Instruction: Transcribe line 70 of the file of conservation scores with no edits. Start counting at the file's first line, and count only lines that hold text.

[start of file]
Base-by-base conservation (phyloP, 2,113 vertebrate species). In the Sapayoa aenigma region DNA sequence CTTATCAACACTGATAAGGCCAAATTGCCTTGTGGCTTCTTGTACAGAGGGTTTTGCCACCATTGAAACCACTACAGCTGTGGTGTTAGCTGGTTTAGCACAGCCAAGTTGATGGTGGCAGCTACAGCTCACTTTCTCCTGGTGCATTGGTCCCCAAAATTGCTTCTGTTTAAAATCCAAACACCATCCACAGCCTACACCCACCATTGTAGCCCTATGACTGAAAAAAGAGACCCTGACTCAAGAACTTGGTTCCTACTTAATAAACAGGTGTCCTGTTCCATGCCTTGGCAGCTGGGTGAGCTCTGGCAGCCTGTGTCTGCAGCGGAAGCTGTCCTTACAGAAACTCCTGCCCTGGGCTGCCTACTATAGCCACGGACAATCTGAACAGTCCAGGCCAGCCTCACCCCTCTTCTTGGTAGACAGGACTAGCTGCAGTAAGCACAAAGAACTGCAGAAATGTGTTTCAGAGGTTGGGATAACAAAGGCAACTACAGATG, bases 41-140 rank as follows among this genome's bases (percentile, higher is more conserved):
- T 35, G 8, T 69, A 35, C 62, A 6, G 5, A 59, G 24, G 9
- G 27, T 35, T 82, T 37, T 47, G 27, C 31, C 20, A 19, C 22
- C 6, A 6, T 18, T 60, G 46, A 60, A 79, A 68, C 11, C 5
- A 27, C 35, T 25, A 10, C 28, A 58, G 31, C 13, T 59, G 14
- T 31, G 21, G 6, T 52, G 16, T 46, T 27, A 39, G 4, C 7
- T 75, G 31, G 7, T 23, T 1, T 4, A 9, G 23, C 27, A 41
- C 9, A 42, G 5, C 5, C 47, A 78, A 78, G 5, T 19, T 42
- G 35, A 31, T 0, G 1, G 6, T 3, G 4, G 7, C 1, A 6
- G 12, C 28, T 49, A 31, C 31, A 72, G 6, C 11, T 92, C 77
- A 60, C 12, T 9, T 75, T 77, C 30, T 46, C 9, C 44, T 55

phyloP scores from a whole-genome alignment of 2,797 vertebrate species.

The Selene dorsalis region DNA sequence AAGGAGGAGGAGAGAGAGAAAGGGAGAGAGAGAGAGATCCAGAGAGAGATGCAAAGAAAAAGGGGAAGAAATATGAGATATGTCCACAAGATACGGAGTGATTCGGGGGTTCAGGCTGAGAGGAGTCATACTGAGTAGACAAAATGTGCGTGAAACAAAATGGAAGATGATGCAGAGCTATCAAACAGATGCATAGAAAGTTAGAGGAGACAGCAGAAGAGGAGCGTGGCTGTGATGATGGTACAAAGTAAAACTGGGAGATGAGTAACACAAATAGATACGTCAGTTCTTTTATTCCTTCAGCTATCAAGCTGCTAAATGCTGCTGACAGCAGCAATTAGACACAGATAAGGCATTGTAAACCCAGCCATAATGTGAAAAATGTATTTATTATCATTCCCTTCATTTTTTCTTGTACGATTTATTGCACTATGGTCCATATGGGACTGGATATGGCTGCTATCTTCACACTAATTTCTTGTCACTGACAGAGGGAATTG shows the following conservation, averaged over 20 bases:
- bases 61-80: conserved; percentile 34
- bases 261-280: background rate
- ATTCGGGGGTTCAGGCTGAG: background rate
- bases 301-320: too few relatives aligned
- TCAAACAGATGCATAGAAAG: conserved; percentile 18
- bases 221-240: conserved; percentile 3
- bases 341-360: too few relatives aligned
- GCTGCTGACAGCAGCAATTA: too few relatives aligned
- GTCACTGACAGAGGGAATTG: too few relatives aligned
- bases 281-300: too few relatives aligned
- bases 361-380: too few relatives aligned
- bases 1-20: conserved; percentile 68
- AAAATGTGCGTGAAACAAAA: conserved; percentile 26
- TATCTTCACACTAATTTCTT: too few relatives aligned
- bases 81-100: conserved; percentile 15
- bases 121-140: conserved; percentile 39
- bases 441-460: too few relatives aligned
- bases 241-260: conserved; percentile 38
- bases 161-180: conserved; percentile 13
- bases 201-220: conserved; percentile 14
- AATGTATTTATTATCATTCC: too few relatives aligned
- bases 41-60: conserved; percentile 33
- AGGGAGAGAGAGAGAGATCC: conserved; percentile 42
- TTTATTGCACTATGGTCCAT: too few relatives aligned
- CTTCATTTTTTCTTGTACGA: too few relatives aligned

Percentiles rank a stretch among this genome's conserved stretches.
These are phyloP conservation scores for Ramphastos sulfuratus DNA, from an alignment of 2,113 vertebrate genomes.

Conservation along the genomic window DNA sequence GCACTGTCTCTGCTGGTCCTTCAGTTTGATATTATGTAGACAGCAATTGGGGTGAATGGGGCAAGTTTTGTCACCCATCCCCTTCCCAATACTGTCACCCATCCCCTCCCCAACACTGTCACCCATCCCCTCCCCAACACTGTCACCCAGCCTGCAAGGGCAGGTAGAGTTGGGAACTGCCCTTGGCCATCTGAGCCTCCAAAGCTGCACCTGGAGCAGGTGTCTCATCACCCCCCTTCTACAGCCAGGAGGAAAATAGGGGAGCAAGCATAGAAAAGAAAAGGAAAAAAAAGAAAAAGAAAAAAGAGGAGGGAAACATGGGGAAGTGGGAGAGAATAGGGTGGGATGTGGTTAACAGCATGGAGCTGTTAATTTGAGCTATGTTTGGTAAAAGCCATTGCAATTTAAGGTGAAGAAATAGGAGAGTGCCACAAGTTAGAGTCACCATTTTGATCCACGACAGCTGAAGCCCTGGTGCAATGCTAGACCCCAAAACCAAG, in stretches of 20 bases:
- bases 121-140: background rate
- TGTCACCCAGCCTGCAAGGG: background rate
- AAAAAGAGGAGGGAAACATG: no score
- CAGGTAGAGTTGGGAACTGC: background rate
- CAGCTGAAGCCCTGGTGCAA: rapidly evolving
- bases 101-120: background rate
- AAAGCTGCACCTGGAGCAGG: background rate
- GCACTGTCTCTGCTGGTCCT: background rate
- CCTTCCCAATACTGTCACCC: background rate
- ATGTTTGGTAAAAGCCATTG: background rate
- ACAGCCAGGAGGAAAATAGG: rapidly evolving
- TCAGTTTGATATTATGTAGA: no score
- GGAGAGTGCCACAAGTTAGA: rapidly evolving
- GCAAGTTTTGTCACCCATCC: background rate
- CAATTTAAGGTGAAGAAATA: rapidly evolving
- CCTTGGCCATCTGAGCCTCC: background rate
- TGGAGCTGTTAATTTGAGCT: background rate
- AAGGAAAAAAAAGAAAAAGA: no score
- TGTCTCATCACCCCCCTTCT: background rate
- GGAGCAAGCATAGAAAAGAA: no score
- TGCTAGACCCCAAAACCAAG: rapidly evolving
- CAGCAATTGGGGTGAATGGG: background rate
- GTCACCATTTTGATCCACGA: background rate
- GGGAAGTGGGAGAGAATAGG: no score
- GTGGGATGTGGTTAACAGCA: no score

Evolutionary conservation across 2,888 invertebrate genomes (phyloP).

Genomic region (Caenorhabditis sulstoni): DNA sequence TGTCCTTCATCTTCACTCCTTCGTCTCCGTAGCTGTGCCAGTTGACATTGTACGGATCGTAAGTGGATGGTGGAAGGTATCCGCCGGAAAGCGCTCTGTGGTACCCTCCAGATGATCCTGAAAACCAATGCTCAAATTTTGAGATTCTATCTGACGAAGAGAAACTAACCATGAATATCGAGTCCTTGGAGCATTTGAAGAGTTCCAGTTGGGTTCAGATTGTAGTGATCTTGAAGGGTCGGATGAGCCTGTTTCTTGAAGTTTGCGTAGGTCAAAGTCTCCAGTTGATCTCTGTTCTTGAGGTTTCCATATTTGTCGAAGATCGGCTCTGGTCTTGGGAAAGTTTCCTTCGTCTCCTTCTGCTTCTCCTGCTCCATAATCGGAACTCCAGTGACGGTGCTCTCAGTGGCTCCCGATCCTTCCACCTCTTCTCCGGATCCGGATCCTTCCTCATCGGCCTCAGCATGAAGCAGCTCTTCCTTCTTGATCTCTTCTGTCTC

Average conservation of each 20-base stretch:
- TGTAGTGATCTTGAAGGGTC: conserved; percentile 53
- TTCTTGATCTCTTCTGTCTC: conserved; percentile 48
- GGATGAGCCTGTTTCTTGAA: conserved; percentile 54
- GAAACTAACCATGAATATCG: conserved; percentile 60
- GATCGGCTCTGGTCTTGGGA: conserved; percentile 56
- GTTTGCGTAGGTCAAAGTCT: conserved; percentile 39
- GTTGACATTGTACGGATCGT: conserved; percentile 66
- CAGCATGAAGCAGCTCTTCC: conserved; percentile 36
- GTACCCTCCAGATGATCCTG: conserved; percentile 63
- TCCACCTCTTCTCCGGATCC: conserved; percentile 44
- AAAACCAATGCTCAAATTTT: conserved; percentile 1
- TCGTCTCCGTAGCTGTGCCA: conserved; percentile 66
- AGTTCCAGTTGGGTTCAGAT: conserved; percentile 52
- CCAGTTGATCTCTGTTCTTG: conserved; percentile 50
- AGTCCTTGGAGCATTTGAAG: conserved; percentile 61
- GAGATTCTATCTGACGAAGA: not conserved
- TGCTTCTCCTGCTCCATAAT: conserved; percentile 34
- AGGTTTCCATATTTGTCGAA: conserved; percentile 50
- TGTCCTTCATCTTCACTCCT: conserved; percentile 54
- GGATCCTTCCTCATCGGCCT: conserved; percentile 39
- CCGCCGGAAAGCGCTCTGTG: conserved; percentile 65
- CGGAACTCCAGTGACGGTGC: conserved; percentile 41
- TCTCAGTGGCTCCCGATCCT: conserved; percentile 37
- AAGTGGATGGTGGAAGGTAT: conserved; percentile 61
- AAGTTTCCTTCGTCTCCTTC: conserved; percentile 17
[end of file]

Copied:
- TGTAGTGATCTTGAAGGGTC: conserved; percentile 53